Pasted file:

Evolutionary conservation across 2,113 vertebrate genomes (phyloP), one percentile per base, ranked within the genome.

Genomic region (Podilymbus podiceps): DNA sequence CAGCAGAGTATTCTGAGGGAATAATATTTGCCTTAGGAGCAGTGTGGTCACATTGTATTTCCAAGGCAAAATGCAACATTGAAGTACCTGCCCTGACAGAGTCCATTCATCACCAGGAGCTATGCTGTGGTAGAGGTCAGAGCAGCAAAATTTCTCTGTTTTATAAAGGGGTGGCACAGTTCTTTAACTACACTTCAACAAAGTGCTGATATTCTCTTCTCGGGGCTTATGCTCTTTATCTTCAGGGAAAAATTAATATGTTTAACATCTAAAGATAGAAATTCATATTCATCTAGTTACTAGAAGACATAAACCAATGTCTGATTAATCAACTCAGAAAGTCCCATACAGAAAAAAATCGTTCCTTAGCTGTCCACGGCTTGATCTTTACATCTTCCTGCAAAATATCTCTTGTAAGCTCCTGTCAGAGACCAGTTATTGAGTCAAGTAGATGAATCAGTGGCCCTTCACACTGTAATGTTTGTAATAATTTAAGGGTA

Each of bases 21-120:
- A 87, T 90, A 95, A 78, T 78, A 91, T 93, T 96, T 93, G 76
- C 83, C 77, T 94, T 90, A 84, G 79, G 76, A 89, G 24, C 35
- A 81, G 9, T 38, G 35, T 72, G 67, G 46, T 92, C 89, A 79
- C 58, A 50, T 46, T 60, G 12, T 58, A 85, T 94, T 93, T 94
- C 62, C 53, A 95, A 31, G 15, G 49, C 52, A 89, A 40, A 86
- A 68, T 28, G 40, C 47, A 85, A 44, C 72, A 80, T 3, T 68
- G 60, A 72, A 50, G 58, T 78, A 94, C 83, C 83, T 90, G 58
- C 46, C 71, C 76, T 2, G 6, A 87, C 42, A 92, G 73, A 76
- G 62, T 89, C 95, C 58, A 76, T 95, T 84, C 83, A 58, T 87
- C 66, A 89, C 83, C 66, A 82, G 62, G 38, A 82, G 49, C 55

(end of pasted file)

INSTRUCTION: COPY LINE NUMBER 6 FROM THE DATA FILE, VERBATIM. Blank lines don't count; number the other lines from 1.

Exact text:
- A 81, G 9, T 38, G 35, T 72, G 67, G 46, T 92, C 89, A 79